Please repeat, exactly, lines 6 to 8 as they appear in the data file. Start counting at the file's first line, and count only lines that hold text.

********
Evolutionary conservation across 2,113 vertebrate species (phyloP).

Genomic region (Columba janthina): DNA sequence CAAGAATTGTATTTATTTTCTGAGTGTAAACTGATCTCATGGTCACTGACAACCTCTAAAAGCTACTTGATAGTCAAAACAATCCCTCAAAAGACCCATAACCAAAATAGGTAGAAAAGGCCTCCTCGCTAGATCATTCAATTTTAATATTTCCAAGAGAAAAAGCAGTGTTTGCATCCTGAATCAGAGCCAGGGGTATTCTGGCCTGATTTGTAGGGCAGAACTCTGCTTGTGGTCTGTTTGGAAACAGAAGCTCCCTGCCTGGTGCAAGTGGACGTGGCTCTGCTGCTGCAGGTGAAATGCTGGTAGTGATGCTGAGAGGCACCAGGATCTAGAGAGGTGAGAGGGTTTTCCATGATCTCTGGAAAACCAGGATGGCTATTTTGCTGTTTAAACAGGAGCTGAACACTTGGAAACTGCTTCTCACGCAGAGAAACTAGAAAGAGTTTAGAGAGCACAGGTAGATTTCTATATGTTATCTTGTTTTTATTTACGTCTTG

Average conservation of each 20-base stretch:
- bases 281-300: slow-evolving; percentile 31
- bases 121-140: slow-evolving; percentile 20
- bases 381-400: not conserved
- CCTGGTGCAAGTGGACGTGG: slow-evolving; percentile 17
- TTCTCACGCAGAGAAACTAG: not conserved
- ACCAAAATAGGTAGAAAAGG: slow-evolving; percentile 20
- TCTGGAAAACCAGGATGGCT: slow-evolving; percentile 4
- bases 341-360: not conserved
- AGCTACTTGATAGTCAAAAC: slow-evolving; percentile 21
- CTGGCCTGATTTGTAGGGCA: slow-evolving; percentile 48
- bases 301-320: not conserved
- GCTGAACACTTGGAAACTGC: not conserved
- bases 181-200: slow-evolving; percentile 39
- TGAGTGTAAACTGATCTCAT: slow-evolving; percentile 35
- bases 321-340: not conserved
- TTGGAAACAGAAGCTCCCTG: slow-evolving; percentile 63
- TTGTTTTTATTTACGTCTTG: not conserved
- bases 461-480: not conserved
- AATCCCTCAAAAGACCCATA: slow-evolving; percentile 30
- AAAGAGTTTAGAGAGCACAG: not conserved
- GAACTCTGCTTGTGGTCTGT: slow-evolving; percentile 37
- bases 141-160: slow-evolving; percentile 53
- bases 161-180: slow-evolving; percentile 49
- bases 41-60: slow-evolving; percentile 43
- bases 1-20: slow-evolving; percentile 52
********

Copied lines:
- bases 381-400: not conserved
- CCTGGTGCAAGTGGACGTGG: slow-evolving; percentile 17
- TTCTCACGCAGAGAAACTAG: not conserved